I remember when the light went on, when I realized that the characteristics given in 1 Timothy and Titus were not just the qualifications for pastors, they were the characteristics all followers of Christ were to strive for. As you say, not everyone is called to be an elder, but all should be growing in these characteristics as they mature in the Christian life.

As the shepherds are, so the church will be.

~Squirrel

ezekiel said...

Tad Thompson makes a point that I think needs a closer look. Tad, no disrespect intended when I use "you". I am talking about one pastor maybe many but I take Frank at his word. You apparently aren't one of whom I speak.

"So, for elder leadership to be effective a church MUST raise up men continually who are both qualified and WILLING!"

I would venture a guess that in a room full of people that there are more willing folk there than what some preachers think their are.

But really now, what do we need them to be willing to do? Watch you perform every sunday and wednsday? Watch you in all your glory, demand tithes and insist they be nice to their wives and everbody else? That is about as deep as it gets in a lot of churches these days.

Maybe you need them to rubberstamp your vision of bigger buildings, new prayer centers and your best life now.

Speaking from my experience now, when I was humbled, broken and moved to get involved with my local church it didn't turn out to well. I had the right pedigree (I am what some might call a successful business man), I wore the right suits and I was putting some nice checks in the plate. I was asked to usher, was in a SS class with all the movers and shakers in the church and then something odd happened.

The more I read the bible, the harder it got to pass the plate down that row of hungry, needy people. It got harder and harder to sit every sunday and watch the preacher preen in front of his audience and it very quickly became something that I was totally unwilling to be part of.

The point is, we might see a lot more willingness on the part of prospective elders if what they are asked to participate in more closely resembles what we read about in the bible.

Dr. Paul W. Foltz said...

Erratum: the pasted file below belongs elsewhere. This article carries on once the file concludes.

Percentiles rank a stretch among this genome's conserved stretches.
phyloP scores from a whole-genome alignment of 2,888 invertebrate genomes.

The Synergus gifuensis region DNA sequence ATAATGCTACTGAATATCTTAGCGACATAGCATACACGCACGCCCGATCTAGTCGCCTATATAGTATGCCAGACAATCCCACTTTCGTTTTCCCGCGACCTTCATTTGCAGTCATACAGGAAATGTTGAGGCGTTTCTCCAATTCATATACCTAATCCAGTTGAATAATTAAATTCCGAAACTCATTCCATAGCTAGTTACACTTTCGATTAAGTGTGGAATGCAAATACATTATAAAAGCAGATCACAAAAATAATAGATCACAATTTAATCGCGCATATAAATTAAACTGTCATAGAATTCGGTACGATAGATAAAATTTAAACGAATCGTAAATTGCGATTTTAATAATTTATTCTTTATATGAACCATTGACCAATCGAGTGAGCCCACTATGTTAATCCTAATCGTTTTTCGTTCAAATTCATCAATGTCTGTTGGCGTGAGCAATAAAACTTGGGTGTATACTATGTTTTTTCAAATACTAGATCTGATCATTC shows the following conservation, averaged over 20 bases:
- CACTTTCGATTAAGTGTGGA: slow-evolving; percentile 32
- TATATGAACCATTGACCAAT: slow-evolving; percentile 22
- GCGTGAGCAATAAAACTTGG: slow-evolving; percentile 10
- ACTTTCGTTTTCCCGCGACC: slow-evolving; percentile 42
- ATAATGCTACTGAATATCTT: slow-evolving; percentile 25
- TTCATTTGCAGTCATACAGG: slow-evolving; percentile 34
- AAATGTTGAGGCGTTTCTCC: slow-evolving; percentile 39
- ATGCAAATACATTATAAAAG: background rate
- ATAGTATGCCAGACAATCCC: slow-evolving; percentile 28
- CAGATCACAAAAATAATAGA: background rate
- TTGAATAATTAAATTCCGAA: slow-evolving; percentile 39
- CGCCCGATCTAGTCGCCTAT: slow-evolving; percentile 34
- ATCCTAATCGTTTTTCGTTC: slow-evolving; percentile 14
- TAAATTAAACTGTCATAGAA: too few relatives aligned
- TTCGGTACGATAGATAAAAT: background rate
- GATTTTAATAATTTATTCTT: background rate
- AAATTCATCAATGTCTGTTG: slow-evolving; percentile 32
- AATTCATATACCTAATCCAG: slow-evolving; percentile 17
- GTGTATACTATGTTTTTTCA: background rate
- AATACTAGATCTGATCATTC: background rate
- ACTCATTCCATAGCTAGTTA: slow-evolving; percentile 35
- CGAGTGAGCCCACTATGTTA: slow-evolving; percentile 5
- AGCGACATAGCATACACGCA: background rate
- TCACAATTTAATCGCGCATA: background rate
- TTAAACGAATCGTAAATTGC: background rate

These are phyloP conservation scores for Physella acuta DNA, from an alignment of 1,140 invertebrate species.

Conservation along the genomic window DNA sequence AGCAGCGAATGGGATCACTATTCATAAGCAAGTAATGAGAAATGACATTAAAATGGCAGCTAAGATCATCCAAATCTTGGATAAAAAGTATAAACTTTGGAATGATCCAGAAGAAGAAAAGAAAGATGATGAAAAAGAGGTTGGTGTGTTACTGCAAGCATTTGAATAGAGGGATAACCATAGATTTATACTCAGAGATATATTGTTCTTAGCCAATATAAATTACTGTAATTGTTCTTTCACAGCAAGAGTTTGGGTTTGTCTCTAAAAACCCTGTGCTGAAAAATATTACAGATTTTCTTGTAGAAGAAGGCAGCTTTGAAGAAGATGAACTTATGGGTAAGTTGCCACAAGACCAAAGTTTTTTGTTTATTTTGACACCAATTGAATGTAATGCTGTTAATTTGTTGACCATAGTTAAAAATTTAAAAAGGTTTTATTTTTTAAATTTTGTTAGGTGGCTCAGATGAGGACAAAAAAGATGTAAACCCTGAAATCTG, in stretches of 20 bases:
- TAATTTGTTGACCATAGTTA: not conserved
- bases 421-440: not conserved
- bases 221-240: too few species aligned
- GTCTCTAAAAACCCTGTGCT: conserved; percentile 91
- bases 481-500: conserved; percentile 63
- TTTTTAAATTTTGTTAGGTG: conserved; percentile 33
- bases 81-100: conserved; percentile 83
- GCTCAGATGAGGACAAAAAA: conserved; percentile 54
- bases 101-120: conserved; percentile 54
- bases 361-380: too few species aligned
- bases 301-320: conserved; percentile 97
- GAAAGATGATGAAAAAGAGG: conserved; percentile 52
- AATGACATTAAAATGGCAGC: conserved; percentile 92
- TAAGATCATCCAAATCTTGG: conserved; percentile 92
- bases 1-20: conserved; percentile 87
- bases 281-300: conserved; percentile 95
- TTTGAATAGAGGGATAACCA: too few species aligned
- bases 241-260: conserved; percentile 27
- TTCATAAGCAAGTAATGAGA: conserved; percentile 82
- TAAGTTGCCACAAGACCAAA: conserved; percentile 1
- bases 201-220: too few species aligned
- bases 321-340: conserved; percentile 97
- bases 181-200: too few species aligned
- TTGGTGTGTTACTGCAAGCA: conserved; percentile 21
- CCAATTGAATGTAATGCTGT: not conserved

If the church did so, their pastor would come from within the congregation. Also notice the plural here as in other passages.
There is to be a plurality of elders, under one senior elder, who handle the spiritual affairs of the church. Deacons or trustees are to handle the physical matters.

Stefan said...

Yes. Recipe for a body of men suitable for eldership:

* Expositional preaching of the Word;
* A ministry of witness and outreach to non-believers;
* Discernment of newly professed believers;
* Ongoing discipling of believers;
* Training in Biblical literacy and interpretation;
* Shepherding through small groups;
* Repentance and humility;
* Discipline in love;
* And lots and lots and lots of prayer.

It all goes together.

Jmv7000 said...

I also find it interesting that Paul doesn't say, Titus and Timothy, go find men exactly like yourself in the way you dress, think, act, likes and dislikes AND of the same social class. But faithful men who fit the qualities of Titus 1/ Timothy 3.

(Now I agree that these men should be like-minded in their theology) but it seems a potential danger is the "good ole boys club" . . . what do you think?

donsands said...

Elders need to ne ensamples to the people of God, as they oversee and rule. So character is essential for sure. And so not laying hands on too soon is very important; being patient, and continue to preach the Word and pray, and the Holy Spirit will work in the hearts and minds of some of the men to become elders. I have seen more than a few elders, who weren't really elders become elders, and it was a mess.

One other thought: "quick-tempered or a drunkard or violent"

These all seem to fit together. In my little town in Maryland, we had a man in a bar the other night beat another man to death in the bathroom. Amazing.

Dr. Paul W. Foltz said...

Stefan; excellent recipe

Don Sands ;Where in MD are you I WAS BORN IN pRINCE gEORGES COUNTY HOSITAL IN '45, MOVED FROM HYATTSVILLE IN 54 TO SO. FL.

donsands said...

"Don Sands ;Where in MD are you"

Catonsville MD. It's a basically old quaint town a few miles outside Baltimore. There's an old bar right in town across the street from Friendly's named Morseberger's Bar.

Dr. Paul W. Foltz said...

years ago helped start a worl in Bel Air with Steve Gonella,
preached for a methodist John McKnight in street, went to a camp metting in north east. aLSO PREACHED IN cHASE AT COMMUNITY BAPTIST.

Frank Turk said...

ezekiel:

Do you attend a church today?

Mark Patton said...

How do you "raise up" elders within the church if the church does not see the need for elders?

If the church does not see the need for elders (I as their pastor does), should I be greatly concerned, or should I be glad that we get most things "right" (e.g. the gospel, evangelism, discipline, church membership, etc.) and that no church is "perfect?" (I came to my understanding of needing elders after I had already been called to my church).

Jmv7000 said...

Mark,

If you are the only "elder" as it maybe seems is the case, I think the responsibility falls on you to train some up. Ephesians 4:12 indicates that you are responsible to "equip the saints for the work of ministry."

Since we understand the NT design of elders, I would view this situation and conclude I need to find a few faithful men, who are teachable, and begin to work with them in private so that they can be elder qualified. This might even include a few sermons on God's design for the church - including the relationship between the body and elders.